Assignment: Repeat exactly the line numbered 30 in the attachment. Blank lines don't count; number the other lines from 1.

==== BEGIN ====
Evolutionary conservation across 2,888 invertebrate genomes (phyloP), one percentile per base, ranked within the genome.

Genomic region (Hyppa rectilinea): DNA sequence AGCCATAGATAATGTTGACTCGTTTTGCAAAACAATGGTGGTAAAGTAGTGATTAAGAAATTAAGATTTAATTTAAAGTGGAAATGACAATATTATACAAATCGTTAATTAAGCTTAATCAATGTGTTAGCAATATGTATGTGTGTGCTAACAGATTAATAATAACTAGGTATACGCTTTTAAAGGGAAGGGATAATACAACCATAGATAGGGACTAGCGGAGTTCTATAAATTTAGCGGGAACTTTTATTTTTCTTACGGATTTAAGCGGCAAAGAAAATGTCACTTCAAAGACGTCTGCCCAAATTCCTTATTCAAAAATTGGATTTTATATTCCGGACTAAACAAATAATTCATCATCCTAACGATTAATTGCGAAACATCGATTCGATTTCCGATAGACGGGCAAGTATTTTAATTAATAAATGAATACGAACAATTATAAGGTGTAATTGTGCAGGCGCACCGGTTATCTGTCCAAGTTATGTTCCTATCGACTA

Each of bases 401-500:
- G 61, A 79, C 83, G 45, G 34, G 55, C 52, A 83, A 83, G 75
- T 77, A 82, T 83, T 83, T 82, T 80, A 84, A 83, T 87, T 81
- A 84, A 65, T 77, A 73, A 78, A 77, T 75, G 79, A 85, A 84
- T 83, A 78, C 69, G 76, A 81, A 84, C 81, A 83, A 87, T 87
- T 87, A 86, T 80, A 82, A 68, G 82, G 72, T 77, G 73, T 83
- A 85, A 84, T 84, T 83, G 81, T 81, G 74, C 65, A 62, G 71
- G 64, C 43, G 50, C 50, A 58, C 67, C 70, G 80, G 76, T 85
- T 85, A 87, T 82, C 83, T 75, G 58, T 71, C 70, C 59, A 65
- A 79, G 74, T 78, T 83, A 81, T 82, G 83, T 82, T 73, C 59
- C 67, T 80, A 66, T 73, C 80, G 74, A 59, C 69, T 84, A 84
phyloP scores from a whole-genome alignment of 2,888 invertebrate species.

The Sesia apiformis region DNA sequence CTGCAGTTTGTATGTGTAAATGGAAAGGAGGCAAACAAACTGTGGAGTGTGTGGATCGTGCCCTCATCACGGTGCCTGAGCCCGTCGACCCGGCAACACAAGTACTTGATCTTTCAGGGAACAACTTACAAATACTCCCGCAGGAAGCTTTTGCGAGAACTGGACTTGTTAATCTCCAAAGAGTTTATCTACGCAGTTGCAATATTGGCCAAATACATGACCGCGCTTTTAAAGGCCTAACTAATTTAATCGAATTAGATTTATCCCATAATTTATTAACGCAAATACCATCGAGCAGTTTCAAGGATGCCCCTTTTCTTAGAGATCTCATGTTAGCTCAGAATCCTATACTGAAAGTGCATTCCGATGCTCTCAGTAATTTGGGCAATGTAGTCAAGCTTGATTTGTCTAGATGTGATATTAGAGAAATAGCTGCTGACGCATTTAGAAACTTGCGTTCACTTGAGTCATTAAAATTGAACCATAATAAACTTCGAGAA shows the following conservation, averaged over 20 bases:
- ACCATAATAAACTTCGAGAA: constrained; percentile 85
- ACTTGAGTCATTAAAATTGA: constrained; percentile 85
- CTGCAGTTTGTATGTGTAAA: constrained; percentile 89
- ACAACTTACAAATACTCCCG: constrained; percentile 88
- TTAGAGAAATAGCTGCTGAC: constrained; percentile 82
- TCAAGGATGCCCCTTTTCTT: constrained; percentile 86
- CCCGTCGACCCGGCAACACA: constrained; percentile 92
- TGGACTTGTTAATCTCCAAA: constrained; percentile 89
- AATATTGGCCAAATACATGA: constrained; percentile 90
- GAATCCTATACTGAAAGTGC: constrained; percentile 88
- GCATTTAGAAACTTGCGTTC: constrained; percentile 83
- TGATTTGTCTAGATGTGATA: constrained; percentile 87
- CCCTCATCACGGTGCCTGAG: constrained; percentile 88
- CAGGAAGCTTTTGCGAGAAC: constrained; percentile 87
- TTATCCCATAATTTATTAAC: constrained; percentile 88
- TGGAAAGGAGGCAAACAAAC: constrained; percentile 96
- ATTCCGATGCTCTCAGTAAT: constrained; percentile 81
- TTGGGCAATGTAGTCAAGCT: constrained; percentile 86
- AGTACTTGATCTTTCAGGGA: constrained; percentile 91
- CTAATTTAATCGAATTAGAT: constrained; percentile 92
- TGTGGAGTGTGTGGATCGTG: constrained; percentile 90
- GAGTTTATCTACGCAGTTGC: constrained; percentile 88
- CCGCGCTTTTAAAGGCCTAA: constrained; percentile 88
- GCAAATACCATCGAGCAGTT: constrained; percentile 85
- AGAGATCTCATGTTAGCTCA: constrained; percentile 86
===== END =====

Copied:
- TTATCCCATAATTTATTAAC: constrained; percentile 88